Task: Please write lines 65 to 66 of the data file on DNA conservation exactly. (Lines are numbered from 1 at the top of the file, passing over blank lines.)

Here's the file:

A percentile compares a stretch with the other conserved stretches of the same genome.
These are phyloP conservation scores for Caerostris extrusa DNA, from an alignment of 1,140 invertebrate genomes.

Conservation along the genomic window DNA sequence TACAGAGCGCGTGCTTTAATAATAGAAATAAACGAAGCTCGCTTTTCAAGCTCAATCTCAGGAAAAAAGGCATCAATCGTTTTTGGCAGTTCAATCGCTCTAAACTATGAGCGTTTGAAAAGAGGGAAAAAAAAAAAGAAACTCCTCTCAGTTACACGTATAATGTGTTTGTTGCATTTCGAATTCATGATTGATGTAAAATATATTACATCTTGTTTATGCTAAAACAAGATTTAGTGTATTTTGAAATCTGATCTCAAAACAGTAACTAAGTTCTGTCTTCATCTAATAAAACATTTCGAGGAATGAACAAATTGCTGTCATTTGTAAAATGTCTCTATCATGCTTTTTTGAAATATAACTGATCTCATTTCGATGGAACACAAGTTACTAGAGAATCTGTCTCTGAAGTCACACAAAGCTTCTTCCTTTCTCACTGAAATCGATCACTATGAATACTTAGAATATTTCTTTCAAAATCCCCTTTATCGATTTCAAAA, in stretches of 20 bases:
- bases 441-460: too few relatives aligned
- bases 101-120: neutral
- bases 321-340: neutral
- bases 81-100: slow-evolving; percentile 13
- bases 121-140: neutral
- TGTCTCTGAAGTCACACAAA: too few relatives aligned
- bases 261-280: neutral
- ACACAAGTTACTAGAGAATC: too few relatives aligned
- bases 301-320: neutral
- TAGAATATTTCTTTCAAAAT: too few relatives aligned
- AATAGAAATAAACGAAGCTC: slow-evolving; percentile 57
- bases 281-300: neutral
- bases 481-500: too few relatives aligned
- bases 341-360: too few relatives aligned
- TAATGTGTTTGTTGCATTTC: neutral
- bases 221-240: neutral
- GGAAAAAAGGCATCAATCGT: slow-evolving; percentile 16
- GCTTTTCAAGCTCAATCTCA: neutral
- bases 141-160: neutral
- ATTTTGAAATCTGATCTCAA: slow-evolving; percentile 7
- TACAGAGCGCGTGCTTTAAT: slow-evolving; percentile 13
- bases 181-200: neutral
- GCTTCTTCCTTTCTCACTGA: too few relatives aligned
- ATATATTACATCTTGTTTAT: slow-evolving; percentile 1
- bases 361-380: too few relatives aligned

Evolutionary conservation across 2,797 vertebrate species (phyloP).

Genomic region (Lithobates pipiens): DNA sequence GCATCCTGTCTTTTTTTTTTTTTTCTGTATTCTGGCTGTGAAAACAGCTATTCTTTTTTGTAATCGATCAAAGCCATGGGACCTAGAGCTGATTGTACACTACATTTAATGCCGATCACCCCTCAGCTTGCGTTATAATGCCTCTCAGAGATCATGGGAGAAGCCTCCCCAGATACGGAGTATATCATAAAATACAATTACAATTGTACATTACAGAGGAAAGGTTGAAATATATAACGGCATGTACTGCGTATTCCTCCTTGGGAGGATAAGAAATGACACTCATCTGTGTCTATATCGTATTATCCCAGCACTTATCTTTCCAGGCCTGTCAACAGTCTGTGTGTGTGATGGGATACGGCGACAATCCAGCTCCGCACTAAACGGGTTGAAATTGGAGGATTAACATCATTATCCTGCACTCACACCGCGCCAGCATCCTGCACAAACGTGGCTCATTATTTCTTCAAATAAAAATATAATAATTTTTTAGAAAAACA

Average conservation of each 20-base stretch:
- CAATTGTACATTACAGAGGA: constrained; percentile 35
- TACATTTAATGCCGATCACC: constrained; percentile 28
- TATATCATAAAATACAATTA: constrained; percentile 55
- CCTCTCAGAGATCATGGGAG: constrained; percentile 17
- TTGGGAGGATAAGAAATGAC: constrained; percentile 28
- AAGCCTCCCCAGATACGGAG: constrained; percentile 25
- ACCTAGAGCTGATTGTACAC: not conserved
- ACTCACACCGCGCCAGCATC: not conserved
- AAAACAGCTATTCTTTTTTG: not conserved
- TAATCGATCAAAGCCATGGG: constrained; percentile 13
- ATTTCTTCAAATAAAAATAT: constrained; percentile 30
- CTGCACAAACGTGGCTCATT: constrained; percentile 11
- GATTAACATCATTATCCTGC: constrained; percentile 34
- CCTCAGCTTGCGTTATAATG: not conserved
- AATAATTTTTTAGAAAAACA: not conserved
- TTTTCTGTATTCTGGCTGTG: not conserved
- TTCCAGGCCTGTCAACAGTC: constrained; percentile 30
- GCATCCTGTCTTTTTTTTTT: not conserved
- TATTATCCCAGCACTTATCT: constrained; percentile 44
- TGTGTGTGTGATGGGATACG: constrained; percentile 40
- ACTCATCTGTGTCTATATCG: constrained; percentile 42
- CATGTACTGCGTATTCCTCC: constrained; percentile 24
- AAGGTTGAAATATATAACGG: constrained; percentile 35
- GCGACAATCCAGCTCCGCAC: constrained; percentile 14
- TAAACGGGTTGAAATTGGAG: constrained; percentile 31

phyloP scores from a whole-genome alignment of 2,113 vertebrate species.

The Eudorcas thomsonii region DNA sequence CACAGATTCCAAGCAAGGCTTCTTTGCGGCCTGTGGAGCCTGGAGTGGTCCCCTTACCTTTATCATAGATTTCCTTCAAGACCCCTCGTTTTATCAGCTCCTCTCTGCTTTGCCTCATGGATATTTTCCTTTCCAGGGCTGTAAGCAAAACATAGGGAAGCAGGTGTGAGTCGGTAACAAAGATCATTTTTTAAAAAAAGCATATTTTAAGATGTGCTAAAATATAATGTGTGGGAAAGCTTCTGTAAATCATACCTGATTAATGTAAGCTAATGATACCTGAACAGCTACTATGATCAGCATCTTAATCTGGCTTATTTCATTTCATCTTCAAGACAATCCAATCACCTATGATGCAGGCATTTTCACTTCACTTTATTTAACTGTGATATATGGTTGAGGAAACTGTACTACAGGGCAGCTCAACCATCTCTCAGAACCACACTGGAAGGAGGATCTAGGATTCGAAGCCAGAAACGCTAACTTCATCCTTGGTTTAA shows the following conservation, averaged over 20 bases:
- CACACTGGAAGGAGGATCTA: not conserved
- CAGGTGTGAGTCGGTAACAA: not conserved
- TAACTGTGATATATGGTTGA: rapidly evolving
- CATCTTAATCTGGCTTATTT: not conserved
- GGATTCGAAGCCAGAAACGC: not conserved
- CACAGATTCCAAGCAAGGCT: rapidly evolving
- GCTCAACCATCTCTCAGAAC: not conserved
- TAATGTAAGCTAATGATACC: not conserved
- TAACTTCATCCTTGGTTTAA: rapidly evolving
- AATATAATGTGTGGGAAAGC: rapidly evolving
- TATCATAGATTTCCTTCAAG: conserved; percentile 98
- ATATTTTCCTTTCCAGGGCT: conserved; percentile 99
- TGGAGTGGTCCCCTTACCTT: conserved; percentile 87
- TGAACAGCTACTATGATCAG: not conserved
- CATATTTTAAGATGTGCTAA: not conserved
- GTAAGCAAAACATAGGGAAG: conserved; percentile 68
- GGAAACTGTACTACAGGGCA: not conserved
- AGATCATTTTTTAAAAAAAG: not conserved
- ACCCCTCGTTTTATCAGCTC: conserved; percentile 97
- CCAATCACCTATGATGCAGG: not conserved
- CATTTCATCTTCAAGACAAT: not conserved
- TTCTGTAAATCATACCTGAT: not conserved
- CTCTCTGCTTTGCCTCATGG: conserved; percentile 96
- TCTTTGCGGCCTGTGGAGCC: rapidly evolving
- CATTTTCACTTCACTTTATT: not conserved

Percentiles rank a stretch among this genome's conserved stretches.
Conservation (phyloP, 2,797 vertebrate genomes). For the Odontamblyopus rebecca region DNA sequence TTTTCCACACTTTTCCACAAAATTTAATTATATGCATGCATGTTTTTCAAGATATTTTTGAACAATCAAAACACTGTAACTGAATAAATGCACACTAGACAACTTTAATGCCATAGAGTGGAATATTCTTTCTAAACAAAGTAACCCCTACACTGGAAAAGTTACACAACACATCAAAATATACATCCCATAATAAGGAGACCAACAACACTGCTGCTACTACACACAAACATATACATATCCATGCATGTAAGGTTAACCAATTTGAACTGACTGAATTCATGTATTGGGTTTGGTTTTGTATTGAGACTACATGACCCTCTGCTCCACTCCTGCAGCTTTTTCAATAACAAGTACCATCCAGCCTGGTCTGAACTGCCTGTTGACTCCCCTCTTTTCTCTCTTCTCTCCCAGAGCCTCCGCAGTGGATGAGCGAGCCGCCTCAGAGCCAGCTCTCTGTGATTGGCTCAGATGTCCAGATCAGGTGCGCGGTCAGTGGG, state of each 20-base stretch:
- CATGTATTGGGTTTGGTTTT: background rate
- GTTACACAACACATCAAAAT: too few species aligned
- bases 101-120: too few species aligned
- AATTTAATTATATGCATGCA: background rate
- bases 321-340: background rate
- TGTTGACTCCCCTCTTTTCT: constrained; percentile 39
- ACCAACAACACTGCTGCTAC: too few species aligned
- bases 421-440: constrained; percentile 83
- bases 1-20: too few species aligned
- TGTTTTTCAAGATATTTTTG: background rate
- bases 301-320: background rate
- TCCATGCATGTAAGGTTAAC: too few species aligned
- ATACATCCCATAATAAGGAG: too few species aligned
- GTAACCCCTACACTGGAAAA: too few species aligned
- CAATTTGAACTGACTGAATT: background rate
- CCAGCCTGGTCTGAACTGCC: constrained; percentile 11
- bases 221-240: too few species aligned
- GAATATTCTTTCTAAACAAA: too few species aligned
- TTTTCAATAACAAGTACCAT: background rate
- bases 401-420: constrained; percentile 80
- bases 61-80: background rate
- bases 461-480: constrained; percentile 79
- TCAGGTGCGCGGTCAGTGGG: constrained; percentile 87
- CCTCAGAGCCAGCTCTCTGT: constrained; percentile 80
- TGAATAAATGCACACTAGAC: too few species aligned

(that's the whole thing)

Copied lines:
- GCTCAACCATCTCTCAGAAC: not conserved
- TAATGTAAGCTAATGATACC: not conserved